This The Walking Dead review contains spoilers.
The Walking Dead Season 10 Episode 9
Carol isn’t a loose cannon. A loose cannon is someone who bends the rules to get the job done; I’ve watched plenty of ’80s cop movies and all of them featured at least one loose cannon, sometimes several, based on whether it was based off an individual cop or a squad of them. Carol doesn’t get the job done, because Carol can’t be trusted not to throw the task she’s given away to chase after Alpha on a one-woman mission of vengeance.
After all, she’s the reason why Daryl, Jerry, and the rest find themselves trapped below ground in a cave system filled to the brim with walkers, the secret source (possibly) of Alpha’s promised golden horde. Not only does she continue to put herself at risk, the puts the survival of civilization at risk with her continued reckless actions.
Carol’s recklessness continues to run unbound throughout “Squeeze,” as she proves herself to be completely incapable of making the logical short-term decision in pursuit of a longer-term goal. Simply put, Carol is going to keep screwing around until she gets everyone killed, and this isn’t the Carol that fans have come to know and love. Carol, my Carol at least, is the one-woman bad-ass who used a horde of walkers as camouflage while assaulting a fortified city full of cannibals with an assault rifle, not a Carol who lunges after Alpha without a plan.
That said, the Carol who planned things has long since disappeared. In a world in which everyone has PTSD, Carol seems to have the most PTSD of anyone. As the Kingdom struggled along and Alexandria blossomed, Carol has continued to have to bury people she loves time and time again, to a degree that no one else seems to. Everyone still above ground has a loved one below ground, but Carol’s dead loved ones have formed their own cave system.
If something bad is going to happen, it’s going to happen to Carol it seems, and that trend continues into the new season. Survivor’s guilt seems determined to wring all of the life out of Carol. She’s outlived Ed and Sophia, Lizzy and Mika, Tobin and Henry, and the fall of several safe, stable communities, multiple wars with enemy factions, divorce, and pretty much everything else imaginable in this world, and she’s far past her breaking point (a few days below ground without food and water isn’t all that great for a claustrophobic’s mental health, either).
It’s painful to watch a strong character go through so much, but in the hands of Melissa McBride, that emotion is carefully marshaled. McBride holds back when Carol would hold back, and by the end of the episode, she’s exploded with unchecked anguish, pushing hard against Daryl to make him turn against her and leave her to her own devices; Norman Reedus does a solid job driving the episode as the group’s leader, and Daryl’s quiet moments with Carol resonate well because he’s been a lot like her at times, albeit not as publicly prone to making huge emotionally-charged errors in a confined space.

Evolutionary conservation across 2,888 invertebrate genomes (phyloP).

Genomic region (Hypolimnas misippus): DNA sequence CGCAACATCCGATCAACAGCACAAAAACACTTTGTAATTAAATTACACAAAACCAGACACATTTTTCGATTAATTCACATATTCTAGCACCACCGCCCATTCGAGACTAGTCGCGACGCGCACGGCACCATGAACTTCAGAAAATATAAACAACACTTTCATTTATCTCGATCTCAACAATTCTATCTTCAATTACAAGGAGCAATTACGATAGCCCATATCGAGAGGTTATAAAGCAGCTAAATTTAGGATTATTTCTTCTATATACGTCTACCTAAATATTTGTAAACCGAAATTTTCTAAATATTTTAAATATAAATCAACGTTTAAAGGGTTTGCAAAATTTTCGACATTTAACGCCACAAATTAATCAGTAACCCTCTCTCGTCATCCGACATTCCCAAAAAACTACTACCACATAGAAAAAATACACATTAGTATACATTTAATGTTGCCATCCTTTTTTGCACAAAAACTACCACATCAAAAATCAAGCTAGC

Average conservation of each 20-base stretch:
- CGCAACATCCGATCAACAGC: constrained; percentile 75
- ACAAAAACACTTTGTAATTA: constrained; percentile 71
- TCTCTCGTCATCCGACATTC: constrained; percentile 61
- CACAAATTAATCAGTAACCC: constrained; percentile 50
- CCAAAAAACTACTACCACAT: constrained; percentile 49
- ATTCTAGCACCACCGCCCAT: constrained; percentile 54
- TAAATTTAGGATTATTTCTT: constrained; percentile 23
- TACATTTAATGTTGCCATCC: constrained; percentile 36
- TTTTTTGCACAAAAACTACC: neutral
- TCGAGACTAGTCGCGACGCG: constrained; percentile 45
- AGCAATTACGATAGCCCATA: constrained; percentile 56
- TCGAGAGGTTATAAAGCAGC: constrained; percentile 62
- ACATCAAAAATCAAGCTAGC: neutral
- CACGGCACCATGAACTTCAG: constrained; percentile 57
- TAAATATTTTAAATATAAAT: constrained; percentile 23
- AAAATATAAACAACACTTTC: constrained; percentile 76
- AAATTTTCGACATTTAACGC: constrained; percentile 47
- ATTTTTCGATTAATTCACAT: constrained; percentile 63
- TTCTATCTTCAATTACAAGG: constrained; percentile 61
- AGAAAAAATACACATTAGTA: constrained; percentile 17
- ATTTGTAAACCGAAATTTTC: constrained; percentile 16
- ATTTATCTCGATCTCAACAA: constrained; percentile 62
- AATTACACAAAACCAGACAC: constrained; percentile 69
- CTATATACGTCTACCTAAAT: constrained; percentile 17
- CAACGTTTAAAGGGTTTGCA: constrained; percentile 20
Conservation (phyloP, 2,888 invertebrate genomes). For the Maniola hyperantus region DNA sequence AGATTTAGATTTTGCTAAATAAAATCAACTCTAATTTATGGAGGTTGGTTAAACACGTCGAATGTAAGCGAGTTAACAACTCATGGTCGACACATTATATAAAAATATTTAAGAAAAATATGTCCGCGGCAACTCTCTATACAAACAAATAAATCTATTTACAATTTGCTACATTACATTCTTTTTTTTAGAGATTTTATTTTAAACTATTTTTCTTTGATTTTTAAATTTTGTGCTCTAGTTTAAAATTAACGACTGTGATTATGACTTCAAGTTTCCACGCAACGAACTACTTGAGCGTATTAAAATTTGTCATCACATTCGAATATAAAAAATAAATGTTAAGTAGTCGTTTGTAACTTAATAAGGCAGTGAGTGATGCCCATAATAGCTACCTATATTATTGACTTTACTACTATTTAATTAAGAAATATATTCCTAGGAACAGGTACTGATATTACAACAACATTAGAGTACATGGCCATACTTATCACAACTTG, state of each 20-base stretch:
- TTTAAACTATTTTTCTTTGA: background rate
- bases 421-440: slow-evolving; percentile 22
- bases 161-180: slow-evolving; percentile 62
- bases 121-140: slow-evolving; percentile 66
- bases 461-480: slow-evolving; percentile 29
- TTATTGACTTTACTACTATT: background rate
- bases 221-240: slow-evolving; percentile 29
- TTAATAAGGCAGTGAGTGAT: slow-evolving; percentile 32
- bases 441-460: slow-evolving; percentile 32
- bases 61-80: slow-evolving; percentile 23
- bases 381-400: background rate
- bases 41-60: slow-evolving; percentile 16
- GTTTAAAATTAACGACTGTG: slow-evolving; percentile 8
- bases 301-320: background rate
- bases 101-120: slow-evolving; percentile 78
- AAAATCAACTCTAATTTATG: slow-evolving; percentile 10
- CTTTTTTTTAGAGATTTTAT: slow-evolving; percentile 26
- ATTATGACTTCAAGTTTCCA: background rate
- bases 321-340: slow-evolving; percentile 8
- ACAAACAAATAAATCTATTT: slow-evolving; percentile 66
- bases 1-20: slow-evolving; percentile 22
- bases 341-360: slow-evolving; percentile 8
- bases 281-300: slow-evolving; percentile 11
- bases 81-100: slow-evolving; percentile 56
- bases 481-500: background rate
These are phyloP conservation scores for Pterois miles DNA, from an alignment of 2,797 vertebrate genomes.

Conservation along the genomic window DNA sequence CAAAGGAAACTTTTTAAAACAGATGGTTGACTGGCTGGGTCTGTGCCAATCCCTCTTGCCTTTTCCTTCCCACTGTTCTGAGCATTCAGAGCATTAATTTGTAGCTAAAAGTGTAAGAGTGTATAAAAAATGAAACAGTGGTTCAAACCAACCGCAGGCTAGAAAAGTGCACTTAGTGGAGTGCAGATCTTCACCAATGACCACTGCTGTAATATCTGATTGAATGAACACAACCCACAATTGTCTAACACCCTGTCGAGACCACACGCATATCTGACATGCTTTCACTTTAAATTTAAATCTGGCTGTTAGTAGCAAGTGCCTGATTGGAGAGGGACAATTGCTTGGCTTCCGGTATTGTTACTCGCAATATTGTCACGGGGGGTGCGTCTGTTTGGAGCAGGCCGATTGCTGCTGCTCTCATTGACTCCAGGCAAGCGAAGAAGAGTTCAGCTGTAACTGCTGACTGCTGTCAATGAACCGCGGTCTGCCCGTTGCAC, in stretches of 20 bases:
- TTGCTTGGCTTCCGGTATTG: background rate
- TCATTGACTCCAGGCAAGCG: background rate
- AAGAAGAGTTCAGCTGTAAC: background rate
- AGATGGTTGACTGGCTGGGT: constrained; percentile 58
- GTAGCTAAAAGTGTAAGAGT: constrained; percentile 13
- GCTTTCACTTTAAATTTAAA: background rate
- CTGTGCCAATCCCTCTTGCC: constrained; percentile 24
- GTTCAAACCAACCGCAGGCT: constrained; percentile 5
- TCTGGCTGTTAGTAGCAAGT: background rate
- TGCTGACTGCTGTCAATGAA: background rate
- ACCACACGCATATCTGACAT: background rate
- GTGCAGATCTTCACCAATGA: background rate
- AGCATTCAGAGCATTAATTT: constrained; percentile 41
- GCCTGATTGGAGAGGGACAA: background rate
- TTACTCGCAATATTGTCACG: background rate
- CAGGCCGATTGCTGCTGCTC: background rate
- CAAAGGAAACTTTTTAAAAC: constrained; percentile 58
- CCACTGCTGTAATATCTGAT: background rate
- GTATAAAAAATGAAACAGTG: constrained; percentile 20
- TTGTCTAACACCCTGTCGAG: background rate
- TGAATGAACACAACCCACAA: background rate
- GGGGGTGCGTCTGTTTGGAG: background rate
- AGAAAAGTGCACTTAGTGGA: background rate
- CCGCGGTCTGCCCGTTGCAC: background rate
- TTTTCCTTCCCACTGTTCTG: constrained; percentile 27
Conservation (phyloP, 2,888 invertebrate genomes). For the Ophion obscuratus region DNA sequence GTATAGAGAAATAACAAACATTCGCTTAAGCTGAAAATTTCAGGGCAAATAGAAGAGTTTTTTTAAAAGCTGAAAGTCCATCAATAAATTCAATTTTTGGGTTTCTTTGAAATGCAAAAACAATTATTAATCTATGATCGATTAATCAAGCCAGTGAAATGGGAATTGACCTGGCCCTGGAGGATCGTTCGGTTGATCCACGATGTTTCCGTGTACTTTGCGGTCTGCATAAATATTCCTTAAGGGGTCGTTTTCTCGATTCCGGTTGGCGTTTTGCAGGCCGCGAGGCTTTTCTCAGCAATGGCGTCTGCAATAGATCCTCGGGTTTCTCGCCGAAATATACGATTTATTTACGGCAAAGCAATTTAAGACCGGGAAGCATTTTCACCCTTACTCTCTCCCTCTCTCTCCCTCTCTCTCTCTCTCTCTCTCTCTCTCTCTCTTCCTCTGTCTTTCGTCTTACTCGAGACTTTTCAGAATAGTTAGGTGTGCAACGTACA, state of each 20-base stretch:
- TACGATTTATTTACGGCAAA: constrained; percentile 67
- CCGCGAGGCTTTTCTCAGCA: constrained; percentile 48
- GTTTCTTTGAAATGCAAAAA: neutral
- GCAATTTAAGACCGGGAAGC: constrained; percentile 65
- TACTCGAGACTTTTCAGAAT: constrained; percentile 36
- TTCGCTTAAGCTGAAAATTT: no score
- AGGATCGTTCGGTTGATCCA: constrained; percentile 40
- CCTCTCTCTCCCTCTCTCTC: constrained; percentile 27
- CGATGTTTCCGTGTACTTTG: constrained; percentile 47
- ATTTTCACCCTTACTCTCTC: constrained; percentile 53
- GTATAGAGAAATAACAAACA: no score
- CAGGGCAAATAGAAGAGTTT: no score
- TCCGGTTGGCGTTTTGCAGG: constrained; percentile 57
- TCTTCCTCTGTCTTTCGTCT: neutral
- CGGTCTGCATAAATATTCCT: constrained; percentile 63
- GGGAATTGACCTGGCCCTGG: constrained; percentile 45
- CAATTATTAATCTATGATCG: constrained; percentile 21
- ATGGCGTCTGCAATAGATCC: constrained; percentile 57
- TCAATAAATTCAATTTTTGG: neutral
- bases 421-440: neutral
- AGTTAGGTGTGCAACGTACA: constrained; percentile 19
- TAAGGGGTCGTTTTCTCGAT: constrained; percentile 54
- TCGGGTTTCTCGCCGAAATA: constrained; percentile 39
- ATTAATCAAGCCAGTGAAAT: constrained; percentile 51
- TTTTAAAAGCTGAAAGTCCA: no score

In Michael Satrazemis’s hands, that sense of confinement comes across well. It’s a large cave and a large system, but at the same time, due to the crowd of walkers taking up most of the floor space, the actual places that Carol and the others can stand on safely is limited. The sheer number is difficult to see on the screen most of the time—the zombies just look like a mass, more heard than seen—until the characters try to use convenient rock formations to hop from one side of the open cavern to the other. That’s when the full mass of walkers is shown most effectively; Daryl hops from safety to the first rock and is immediately surrounded by what looks like hundreds of futile grasping hands from out of the darkness. It’s an immediate visual echo of Captain Rhodes’ final moments in Day of the Dead, and an efficient way to show the masses waiting for them to slip up without actually spending a lot of money on hundreds of extras in walker makeup.
That openness is contrasted by a pretty efficient set-up involving the stranded survivors forced to wriggle through small gaps and holes in the cave in the direction of light; a shot of poor, sweaty Jerry stuffed in a crevasse immediately gave me sympathy for the lovable lug. A similar visual, albeit less sympathetic, is a shot of Negan, shoved down in an open-air latrine after having his scrotal integrity threatened by Alpha. Both invoke strong sense memories; one of the time in Mammoth Cave National Park I tried to squeeze between two narrow outcroppings and one of changing out a litter box after a 10-day vacation.
It’s a solid divide between the two plotlines of the episode, both featuring strongly on the show’s two female leads, Carol and Alpha. David Leslie Johnson-McGoldrick gives them both solid moments, with Carol’s breakdown coming after a series of brief, but meaningful discussions with Daryl and friction with Magna and Alpha’s reward coming after a couple of awkwardly tense, funny moments with Negan (Jeffrey Dean Morgan again does great work in what’s a pretty thankless role these days as the closest thing to comic relief on The Walking Dead).
Carol pushes her allies away. Negan draws his prospective allies nearer to him in his usual provocative way. Both are characters who have lost everything, repeatedly, but they’re processing it in entirely different ways. Negan is a conman at heart, ingratiating himself into the power structure before he finds himself on the wrong side of it again, and Carol simply wants to push everyone away before any more of her friends get killed as a result of her actions. She’s had ten seasons of watching the people she loves die in front of her; clearly, she’s willing to do anything to get Daryl to abandon her and he’s unwilling to walk away from someone who had been there when he needed her. So she pushes. And pushes. And in “Squeeze,” she might have finally pushed hard enough to ground the good ship Caryl on the rocks.